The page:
Articles, quizzes, and grammar tips for word-lovers everywhere

Category: Word trends and new words

It’s all meme, me me…

Lolcat

When Richard Dawkins coined the word meme in his 1976 book The Selfish Gene, he wanted a word like gene that conveyed the way in which ideas and behaviour spread within society by non-genetic means: The new soup is the soup of human culture. We need a name for the new replicator, a noun which […]

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Of course ‘clownvestite’ is a word!

Clown

Part of my job involves finding the extent to which Oxford Dictionaries Online is being linked to from other websites. To perform this task I query the search engines, and to see how you use our dictionary I visit a proportion of the websites linking to ODO that I find. A significant proportion of inbound […]

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The F-word: how often do people *really* look it up?

Graph

If you are a seasoned OxfordWords reader, you may be familiar with our periodic search monitor pieces. These are interactive tag clouds, each showing a month’s snapshot of the relative frequency with which you, the users of Oxford Dictionaries Online, access different words. The words and ranks you see are drawn from our web statistics […]

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Japanese earthquake and tsunami search trends

Graph

The dictionary may well seem like a passive object – for hundreds of years it has been a sedentary repository of words, sitting idly on a shelf waiting to be picked up and used. But if you had the ability to make it an active object, one that could tell us what words people were […]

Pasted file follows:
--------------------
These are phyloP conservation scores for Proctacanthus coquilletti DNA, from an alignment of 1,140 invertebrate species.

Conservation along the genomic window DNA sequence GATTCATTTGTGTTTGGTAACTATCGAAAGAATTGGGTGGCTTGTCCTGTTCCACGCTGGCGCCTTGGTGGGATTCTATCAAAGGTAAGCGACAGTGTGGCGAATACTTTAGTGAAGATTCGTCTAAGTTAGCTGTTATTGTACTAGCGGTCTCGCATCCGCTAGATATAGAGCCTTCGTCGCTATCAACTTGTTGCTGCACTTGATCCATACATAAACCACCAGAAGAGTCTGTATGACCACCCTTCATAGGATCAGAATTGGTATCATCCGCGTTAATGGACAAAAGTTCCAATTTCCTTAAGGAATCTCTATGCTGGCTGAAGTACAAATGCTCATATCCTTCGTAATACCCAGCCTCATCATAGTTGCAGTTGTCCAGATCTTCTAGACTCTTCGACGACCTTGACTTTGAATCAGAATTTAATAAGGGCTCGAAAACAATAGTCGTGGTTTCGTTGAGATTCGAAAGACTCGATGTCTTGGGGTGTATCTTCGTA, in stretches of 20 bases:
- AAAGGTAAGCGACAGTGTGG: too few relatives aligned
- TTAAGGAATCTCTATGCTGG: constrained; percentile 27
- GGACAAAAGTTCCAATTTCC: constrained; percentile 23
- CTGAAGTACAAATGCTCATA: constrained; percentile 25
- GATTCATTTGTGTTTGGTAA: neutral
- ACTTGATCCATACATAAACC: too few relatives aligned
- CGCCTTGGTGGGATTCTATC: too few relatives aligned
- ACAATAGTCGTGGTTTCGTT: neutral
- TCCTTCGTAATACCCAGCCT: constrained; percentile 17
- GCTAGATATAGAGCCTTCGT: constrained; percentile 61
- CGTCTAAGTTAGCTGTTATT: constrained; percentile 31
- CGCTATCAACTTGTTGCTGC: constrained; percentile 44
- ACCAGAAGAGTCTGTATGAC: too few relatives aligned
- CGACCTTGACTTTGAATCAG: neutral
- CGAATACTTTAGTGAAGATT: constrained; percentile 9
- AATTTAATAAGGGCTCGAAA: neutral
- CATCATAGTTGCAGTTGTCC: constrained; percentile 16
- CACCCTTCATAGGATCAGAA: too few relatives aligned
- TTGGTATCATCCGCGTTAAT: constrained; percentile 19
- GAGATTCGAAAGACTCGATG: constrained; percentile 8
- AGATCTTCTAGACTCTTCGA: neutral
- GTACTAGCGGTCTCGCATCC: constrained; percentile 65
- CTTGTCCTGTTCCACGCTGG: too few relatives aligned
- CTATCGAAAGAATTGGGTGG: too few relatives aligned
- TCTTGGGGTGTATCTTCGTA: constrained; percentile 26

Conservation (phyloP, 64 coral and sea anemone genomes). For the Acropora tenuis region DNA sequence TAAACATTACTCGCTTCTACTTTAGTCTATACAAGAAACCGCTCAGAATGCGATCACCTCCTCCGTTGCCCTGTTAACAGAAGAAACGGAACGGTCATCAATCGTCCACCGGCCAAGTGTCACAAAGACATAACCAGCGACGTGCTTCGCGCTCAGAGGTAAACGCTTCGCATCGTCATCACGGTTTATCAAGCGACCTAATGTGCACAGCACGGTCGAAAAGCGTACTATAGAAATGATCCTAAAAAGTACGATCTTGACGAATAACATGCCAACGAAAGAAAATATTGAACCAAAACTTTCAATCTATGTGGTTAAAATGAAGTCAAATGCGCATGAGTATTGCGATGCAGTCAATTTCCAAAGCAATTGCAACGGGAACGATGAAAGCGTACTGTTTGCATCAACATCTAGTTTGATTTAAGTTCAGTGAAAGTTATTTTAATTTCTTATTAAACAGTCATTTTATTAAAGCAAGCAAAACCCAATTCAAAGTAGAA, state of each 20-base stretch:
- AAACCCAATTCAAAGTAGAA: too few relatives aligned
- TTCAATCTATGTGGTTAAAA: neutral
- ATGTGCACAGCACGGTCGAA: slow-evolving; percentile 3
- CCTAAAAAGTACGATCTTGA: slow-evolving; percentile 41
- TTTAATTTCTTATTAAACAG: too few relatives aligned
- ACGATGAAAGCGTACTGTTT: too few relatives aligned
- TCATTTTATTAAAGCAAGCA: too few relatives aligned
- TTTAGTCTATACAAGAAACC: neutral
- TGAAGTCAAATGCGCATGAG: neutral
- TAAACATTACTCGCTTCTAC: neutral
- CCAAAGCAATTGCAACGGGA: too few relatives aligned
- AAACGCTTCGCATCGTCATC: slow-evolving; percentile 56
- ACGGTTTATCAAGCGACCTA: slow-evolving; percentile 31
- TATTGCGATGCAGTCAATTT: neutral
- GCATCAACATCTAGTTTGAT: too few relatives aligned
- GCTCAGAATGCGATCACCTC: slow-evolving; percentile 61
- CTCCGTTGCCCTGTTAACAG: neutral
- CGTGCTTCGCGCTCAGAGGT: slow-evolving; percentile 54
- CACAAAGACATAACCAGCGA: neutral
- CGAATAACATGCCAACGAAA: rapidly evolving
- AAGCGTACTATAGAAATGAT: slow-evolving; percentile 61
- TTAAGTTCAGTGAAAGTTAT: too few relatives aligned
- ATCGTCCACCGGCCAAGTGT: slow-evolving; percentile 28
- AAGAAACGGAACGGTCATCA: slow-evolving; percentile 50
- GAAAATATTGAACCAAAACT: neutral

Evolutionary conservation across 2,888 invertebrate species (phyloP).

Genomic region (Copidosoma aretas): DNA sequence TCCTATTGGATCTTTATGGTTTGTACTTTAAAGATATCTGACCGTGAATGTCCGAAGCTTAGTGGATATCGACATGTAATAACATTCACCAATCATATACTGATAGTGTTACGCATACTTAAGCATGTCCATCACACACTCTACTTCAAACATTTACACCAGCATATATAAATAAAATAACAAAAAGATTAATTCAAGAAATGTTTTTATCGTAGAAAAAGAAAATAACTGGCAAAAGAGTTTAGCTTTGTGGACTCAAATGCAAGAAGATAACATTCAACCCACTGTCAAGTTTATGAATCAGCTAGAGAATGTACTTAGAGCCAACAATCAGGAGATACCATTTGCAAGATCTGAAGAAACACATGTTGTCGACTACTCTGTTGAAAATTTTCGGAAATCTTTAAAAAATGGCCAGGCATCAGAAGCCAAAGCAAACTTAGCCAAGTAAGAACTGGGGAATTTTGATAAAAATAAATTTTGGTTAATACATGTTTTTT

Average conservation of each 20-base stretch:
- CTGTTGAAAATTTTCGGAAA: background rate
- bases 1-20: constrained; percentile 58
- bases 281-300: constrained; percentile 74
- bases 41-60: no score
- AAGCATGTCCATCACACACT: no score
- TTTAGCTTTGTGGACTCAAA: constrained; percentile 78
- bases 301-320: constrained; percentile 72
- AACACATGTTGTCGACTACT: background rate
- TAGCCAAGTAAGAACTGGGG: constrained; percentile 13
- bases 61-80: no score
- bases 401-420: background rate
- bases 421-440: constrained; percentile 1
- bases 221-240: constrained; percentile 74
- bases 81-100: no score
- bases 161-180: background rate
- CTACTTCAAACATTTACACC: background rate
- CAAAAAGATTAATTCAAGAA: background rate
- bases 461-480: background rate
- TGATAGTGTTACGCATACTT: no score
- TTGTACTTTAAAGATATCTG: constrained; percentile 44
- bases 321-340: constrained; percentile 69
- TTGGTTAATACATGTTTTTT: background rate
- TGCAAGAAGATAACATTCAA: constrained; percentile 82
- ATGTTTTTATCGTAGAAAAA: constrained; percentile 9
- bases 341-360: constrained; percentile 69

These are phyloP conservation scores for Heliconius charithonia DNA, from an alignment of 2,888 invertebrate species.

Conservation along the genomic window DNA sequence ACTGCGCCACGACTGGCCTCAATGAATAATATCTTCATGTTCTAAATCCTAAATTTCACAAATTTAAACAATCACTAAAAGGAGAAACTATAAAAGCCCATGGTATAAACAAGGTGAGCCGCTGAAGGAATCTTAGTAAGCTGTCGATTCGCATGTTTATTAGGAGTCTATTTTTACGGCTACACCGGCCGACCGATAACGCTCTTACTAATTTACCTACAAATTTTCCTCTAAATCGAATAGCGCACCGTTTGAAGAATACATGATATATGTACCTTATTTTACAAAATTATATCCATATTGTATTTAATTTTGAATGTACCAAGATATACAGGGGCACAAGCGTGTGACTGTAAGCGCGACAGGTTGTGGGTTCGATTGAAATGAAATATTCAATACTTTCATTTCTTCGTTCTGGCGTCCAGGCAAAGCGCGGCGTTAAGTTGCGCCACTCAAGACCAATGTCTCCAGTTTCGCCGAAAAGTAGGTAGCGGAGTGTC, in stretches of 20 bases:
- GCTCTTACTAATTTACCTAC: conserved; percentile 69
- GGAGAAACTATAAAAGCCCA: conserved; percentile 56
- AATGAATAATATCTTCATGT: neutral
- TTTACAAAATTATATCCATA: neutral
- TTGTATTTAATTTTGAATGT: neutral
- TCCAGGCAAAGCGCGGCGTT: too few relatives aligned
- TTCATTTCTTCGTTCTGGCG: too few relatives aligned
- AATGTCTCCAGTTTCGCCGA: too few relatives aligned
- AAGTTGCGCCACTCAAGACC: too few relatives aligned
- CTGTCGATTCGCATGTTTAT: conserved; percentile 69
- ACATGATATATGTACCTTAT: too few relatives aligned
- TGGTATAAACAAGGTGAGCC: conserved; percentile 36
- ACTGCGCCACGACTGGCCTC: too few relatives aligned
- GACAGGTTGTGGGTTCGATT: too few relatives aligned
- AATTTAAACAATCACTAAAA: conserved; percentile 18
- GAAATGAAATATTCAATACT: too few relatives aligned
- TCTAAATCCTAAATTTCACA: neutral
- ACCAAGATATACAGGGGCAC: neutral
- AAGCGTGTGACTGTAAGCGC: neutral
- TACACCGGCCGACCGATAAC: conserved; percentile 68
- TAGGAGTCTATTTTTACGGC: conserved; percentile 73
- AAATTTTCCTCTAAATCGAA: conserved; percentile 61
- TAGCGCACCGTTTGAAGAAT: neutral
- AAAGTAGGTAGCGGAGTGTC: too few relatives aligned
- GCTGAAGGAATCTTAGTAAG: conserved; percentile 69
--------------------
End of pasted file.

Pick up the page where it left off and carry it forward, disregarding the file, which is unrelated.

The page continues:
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I Mubarak, you Mubaraked, they were Mubaraking?

mubarak

There have been a good number of comments tweeted and posted online over the past few weeks about the possibility of turning Mubarak, the name of the recently resigned Egyptian leader, into a verb. Some of the suggestions as to what it might mean are ‘to stick to something like glue’, ‘to refuse to leave’, […]

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Word trends: viral

Computer virus

Viral now has more meanings than it used to. In the twentieth century, you would only have encountered this word in the physiological context of diseases: Rabies is an acute viral infection that is extremely rare in the UK. A quarter of the residents had high levels of viral hepatitis. In the twenty-first century, most […]

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Are you calling me a geek? Why, *thank you*

Geek

Geek has seen an interesting transformation in meaning over the last couple of decades. The word used to be a cruel and critical label attached to clever, but socially awkward, people – such as computer or science geeks. The origin of this sense of the word can be traced back to the late nineteenth century, […]

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How a new word enters an Oxford Dictionary

New word infographic

We’ve recently updated Oxford Dictionaries Online with bajillions of new words and terms, from fnarr fnarr and nom nom to mankini and luchador. But have you ever wondered how a word earns its place in Oxford Dictionaries Online? We’ve created this handy infographic to show you the journey of a word, from its inception to […]

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